Water Consumption: how much water do we really need?

Our bodies are around 60% water, and we need water to survive. The common recommendation is to drink eight 8-ounce glasses of water per day (the 8×8 rule), although there is little science behind this rule. Research is proving that a healthy fluid intake occurs around 39ml/kg/day. So a 60kg woman should intake about 2.3 litre per day. A 75kg male should intake about 2.9 litre per day. A 1-3% fluid loss equals about 0.5-2 kg of body weight loss for a 68 kg person. This can easily occur through normal daily activities, let alone during exercise or high heat. 1

Signs of dehydration can include:
▪ Fatigue and/or mood swings
▪ Hunger even though you’ve recently eaten
▪ Back or joint aches
▪ Dull, dry skin and/or pronounced wrinkles
▪ Infrequent urination; dark, concentrated urine, and/or constipation

How do you know if you are drinking enough water?
Unless you are an elite athlete, the easiest method is to pay attention to the colour of your urine. 2 You should be drinking enough water to turn your urine a light straw coloured yellow (see the chart at the end of this handout. (Unless you are taking B vitamins, which will make your urine bright yellow.)

Dark-coloured urine is a sign that your kidneys are retaining fluids in order to maintain your bodily functions, which includes detoxification. As a result, your urine will seem highly concentrated and dark in colour. You may also urinate less frequently, for the same reason.

Do we need to get all our hydration from water?
Assuming we eat a well rounded diet with plenty of fruit and vegetables, approximately 20% of our water intake can come from food. Foods with high water content include:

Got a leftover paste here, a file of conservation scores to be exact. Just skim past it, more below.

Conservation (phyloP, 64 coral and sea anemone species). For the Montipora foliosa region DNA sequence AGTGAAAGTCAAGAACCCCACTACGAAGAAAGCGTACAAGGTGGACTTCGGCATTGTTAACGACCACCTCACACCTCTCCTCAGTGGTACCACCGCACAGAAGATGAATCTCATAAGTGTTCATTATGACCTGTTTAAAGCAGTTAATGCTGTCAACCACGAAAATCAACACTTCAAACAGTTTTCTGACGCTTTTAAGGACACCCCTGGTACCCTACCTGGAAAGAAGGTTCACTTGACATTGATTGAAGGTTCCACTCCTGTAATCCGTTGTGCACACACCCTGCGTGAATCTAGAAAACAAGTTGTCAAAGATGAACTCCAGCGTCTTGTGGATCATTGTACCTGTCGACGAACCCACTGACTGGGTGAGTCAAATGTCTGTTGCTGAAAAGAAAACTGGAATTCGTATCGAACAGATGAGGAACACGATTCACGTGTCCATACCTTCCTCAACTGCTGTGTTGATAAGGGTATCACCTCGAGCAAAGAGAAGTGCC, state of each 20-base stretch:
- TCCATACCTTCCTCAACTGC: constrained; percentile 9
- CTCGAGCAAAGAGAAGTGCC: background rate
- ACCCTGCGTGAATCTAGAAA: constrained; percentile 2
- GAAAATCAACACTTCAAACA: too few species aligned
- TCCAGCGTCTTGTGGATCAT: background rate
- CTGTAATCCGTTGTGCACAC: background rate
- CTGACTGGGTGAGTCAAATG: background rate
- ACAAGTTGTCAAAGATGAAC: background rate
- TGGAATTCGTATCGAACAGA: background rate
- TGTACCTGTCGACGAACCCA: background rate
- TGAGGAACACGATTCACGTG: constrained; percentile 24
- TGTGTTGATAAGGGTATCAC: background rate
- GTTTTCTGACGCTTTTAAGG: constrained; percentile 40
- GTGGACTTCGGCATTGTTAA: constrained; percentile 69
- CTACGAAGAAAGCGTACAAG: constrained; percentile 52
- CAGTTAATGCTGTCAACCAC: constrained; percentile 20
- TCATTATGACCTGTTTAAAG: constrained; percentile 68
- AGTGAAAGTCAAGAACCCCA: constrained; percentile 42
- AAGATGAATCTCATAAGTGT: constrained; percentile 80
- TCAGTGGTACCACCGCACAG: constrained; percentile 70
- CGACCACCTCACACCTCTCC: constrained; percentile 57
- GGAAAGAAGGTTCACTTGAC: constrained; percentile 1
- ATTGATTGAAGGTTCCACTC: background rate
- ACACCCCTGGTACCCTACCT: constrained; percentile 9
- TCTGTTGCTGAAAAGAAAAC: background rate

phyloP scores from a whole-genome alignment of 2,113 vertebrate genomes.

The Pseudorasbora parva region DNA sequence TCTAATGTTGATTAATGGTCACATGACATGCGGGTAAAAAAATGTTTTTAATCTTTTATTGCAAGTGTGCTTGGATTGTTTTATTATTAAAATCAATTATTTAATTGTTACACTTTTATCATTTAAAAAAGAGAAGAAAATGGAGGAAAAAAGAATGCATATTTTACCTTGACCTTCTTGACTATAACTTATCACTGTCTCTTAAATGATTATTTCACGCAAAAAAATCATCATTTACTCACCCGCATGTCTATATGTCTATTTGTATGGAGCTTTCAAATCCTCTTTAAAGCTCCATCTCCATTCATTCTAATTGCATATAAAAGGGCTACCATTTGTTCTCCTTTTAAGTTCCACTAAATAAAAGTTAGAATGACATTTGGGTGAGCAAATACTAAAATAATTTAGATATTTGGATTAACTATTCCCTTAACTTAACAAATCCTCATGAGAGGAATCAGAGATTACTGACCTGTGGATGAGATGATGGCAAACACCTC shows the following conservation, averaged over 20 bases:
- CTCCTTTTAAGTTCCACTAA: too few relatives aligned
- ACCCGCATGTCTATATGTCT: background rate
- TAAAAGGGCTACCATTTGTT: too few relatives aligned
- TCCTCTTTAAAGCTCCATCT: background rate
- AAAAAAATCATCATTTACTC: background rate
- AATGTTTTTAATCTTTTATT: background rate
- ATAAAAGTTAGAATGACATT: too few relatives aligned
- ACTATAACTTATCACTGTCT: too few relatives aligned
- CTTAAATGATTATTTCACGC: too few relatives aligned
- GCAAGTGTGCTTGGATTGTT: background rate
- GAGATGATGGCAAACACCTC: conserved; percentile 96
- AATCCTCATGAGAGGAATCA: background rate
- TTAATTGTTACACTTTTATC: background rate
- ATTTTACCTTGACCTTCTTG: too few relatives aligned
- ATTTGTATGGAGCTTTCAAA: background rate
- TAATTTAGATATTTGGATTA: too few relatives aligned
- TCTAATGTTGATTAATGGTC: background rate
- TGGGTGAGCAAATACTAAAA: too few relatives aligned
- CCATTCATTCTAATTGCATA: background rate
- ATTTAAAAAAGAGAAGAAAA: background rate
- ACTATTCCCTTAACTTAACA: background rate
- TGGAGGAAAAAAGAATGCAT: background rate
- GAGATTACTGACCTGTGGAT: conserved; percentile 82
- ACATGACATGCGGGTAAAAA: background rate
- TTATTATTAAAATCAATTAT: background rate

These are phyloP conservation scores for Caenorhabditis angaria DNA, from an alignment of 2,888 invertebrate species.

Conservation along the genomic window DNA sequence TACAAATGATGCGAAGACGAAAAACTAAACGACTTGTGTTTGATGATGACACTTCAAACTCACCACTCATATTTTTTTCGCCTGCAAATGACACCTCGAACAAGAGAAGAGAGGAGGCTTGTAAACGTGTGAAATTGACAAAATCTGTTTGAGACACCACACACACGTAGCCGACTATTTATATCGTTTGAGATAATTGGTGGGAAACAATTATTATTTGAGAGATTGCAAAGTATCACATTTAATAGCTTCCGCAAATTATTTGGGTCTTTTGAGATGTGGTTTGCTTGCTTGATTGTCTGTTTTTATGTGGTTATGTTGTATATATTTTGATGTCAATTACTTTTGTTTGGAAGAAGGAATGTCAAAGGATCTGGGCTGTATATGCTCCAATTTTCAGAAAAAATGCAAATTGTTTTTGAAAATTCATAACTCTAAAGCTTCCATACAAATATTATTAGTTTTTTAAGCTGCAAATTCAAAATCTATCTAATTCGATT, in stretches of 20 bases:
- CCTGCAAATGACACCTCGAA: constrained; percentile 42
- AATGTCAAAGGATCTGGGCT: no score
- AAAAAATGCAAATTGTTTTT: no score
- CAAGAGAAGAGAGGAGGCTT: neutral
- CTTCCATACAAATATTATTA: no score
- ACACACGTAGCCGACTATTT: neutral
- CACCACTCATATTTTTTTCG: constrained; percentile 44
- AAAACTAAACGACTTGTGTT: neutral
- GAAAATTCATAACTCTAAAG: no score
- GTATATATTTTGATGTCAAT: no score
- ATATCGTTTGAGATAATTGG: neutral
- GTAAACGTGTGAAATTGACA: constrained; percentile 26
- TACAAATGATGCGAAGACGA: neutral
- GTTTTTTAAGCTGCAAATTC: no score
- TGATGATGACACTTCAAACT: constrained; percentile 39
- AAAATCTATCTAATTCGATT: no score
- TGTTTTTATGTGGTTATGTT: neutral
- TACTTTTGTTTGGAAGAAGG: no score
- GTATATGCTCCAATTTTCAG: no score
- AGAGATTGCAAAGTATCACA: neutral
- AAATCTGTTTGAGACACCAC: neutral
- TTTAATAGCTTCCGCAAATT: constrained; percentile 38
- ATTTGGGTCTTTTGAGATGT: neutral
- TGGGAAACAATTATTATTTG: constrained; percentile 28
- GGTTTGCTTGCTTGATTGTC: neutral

Food (1.5 cup): Percentage water: (Source: American Dietetic Association)
Lettuce 95%
Watermelon 92%
Broccoli 91%
Grapefruit 91%
Carrot 87%

Therefore, to intake 2.9 litres of water (12.25 cup) you could drink 2 litres of water (8.4 cups) plus 4 cups of high water content food, ie. 2 cups of fruit salad at lunch, and 2 cups of lettuce, carrot and capsicum at dinner.

Can we drink too much water?
There is a risk of drinking too much water, which has resulted in fatalities, usually associated with athletes over hydrating post-activity. By maintaining intake to compensate for the amount lost during exercise, and drinking to thirst, this is avoidable.

What causes excessive thirst?
Overt thirst can be caused by illness, heat, exertion, some medications, but is also a symptom of diabetes, so if this ongoing, and not explained by other reasons, always seek medical advice.
Reasons to drink more water include:

Water Helps to Maximise Physical Performance:
If we do not stay hydrated, physical performance can suffer. Drinking ad libitum has been shown to enhance exercise performance, over a variety of environments and age groups. This is particularly important during intense exercise, heavy work or high temperatures. Dehydration can have a noticeable effect if you lose as little as 2% of your body’s water content. However, it is not uncommon for athletes to lose up to 6-10% of their water weight via sweat. During endurance event, it has been found that that drinking to thirst can be unreliable, therefore testing to avoid losing more to 2-3% body weight is recommended. 3, 4